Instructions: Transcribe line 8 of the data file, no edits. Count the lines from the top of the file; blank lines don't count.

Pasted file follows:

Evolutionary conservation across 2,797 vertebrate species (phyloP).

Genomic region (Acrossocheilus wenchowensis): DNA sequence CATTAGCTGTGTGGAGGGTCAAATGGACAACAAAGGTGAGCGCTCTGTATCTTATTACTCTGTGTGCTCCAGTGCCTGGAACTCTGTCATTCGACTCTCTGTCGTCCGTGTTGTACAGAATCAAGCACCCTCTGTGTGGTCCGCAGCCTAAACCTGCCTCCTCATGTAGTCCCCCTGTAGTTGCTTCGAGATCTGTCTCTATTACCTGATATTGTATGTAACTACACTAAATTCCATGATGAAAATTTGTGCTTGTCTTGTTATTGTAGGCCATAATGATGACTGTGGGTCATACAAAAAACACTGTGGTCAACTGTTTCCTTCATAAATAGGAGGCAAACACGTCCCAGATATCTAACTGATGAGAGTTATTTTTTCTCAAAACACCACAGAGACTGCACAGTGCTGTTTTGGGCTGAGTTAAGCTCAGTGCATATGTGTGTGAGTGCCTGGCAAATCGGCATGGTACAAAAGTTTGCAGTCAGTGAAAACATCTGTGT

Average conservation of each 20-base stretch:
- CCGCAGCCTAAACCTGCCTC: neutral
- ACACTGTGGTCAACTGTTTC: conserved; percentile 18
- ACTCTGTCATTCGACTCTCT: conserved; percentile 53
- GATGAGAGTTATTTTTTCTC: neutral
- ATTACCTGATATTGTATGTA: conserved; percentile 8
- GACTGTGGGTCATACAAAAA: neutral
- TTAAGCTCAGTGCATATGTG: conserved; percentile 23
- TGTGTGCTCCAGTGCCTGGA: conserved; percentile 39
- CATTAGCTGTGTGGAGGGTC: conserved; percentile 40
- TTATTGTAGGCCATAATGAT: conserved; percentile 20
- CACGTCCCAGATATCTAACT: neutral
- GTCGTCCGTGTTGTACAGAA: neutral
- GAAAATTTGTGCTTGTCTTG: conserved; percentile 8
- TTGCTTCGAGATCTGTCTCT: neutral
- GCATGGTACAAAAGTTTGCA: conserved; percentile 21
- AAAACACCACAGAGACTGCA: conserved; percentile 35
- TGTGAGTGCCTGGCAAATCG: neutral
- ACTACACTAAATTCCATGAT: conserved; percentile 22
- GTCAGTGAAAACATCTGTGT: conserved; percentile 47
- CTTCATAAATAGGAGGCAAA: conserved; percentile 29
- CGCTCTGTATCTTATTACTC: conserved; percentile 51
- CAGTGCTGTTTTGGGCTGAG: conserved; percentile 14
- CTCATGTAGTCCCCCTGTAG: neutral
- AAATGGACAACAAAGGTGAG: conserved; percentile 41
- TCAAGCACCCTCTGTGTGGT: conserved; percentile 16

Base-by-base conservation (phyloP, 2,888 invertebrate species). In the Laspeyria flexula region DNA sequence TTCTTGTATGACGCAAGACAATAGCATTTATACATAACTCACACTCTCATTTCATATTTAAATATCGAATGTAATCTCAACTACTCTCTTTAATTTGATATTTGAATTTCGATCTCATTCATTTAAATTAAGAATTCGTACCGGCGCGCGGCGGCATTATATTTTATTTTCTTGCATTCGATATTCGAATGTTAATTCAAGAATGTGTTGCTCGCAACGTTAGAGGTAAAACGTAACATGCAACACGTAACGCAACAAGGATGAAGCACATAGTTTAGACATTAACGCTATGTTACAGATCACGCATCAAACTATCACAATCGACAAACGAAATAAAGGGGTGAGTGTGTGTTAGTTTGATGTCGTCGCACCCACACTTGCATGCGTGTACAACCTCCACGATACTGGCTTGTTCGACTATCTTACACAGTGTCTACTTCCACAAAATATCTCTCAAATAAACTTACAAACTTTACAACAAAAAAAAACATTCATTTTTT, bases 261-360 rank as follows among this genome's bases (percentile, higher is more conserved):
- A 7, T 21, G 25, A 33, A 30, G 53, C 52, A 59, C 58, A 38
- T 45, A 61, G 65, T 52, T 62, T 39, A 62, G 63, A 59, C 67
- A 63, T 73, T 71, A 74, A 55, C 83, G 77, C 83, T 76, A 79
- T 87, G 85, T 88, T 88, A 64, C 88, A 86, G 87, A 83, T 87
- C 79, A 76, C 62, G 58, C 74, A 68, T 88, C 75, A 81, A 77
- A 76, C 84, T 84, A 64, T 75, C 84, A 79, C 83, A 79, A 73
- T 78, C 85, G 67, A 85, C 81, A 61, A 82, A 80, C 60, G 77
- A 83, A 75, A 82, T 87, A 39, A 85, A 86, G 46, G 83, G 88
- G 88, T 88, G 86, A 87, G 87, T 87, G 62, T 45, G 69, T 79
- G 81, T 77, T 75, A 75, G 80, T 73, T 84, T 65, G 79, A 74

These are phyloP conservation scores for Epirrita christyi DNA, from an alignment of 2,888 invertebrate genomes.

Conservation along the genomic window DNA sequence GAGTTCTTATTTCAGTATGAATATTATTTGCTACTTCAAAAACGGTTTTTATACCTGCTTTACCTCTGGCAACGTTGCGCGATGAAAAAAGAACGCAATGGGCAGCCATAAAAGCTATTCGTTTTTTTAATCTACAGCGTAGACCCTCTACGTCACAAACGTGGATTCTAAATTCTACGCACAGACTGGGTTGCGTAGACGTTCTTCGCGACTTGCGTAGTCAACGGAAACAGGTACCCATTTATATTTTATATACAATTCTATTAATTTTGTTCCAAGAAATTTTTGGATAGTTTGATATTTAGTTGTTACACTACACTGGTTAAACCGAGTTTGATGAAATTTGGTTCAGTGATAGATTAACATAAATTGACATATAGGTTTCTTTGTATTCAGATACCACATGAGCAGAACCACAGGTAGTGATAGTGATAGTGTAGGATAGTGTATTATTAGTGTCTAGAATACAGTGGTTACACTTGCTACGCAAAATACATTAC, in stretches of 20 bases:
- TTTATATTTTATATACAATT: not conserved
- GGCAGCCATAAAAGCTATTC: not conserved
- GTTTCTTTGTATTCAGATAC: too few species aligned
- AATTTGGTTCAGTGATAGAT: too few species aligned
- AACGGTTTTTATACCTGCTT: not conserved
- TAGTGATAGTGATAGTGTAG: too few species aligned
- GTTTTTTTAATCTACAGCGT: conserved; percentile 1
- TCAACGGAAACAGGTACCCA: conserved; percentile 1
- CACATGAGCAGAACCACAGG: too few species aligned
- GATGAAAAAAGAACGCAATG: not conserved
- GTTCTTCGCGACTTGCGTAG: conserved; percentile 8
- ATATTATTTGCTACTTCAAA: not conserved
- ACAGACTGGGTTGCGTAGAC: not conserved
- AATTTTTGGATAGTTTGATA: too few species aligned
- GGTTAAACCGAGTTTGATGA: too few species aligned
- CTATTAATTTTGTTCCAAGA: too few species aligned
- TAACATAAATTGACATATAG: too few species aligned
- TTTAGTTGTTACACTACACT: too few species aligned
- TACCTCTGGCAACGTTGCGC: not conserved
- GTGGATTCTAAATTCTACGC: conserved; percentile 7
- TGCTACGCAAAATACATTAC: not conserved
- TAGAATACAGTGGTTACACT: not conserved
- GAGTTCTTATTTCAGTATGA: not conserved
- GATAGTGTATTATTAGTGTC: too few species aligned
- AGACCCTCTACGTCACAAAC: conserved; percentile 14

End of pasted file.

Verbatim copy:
- ATTACCTGATATTGTATGTA: conserved; percentile 8